SSL and "custom" EVP_KEY
alex.dankow at gmail.com
Tue Nov 2 04:42:54 UTC 2021
Thank you very much for your response. I understand that the FIPS certified
OpenSSL module is long awaited and the team was quite limited in time to
complete all features.
I tried Windows certificates +Openssl because it implements the most common
scenario: you can get a certificate to Openssl in DER format, but you can't
get the private key. HSMs, KMIP servers or Windows don't let you export the
private key. It can be only virtualized (You sure know it, but I'm writing
it also for our readers.)
So, when I load X509 from storage it is handled by OpenSSL directly and
gets type "RSA".When the private key is supplied, it has type of "MYTYPE"
and actually represents a handle. If I skip the key matching part, "openssl
ca" works and a cert request can be signed with such a handle.
As I understand, Openssl doesn't handle it completely yet. But it was
planned so and maybe we will see it in the future.
If ENGINE is now deprecated (is it?), what HSM vendors should do?
On Fri, Oct 29, 2021 at 10:11 PM Matt Caswell <matt at openssl.org> wrote:
> Hi Alex,
> On 29/10/2021 14:32, Alex Dankow wrote:
> > Hi OpenSSL team!
> > I wrote a provider for Windows certificates and implemented "openssl ca".
> > Now, I think it would be fun to see a HTTPS server using certificates
> > installed in Windows storage.
> > Certificate is loaded using load_cert_pass (taken from apps.c) with
> > custom uri "wincert://11:22:33....", private key is loaded with
> > load_key from apps.c too. It works, but ...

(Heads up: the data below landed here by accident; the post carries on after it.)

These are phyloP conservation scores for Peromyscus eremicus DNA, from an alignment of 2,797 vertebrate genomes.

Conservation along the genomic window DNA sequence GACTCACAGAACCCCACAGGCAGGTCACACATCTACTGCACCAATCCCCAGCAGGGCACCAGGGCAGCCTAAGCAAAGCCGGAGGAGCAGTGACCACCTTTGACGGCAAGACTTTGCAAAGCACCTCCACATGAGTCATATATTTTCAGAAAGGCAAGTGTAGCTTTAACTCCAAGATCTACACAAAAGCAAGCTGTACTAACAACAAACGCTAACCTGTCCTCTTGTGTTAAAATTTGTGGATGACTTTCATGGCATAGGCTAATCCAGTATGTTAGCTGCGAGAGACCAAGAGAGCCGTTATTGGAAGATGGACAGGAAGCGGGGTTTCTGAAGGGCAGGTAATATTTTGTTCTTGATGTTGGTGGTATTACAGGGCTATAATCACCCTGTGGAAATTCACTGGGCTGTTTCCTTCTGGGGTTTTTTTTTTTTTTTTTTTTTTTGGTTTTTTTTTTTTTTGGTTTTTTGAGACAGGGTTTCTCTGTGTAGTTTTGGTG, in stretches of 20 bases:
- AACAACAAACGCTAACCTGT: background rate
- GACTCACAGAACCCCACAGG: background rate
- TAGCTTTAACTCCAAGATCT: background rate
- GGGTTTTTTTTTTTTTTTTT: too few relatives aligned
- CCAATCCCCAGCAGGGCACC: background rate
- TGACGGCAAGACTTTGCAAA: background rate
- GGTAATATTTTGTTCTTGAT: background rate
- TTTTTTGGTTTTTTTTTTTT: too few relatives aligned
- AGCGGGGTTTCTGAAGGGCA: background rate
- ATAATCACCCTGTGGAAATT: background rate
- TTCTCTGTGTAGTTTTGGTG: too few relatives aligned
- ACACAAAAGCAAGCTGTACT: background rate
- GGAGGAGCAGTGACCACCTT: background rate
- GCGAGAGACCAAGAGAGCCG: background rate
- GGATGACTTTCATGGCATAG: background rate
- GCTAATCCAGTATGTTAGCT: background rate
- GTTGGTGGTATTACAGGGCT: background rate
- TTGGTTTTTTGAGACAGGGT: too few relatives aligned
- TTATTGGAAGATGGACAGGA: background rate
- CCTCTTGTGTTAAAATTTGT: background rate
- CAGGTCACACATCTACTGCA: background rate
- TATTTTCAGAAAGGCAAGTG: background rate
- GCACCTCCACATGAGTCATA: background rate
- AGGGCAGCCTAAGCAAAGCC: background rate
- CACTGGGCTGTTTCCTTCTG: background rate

> > When I use SSL_CTX_use_PrivateKey(ctx, myprivk) the key is declined.
> > OpenSSL compares strings and expects "rsaEncryption", and so on instead
> > of "MYKEY". Why ?
> It's not entirely clear to me what you are attempting here. Are your
> certificates/keys stored in Windows storage standard RSA/ECDSA etc
> certs? Or are they using some custom algorithm?
> If they are standard RSA/ECSDA certs then you should be using the
> correct standard algorithm names in you keymgmt etc and it should all
> "just work".
> Unfortunately, in 3.0, libssl only supports standard algorithms. We have
> discussed a "pluggable" signature scheme mechanism which would enable
> plugging in arbitrary algorithms but it didn't make it for 3.0:
> I'd still like to get back to that at some point but we don't have it
> yet. It should be entirely possible with the new provider architecture -
> and in fact we *did* add pluggable kex/kem support for libssl. But we
> just ran out of time with pluggable signatures.
> > Maybe I'm missing something, but if you built a key management system,
> > sign interface, ciphers that allows key virtualization, why not go
> > further ? I'm ready to implement the encryption interface, but why
> > OpenSSL still care about key type name. In the new era of version 3, it
> > can check if the key provides necessary interfaces.
> > --
> > Alex Dankow
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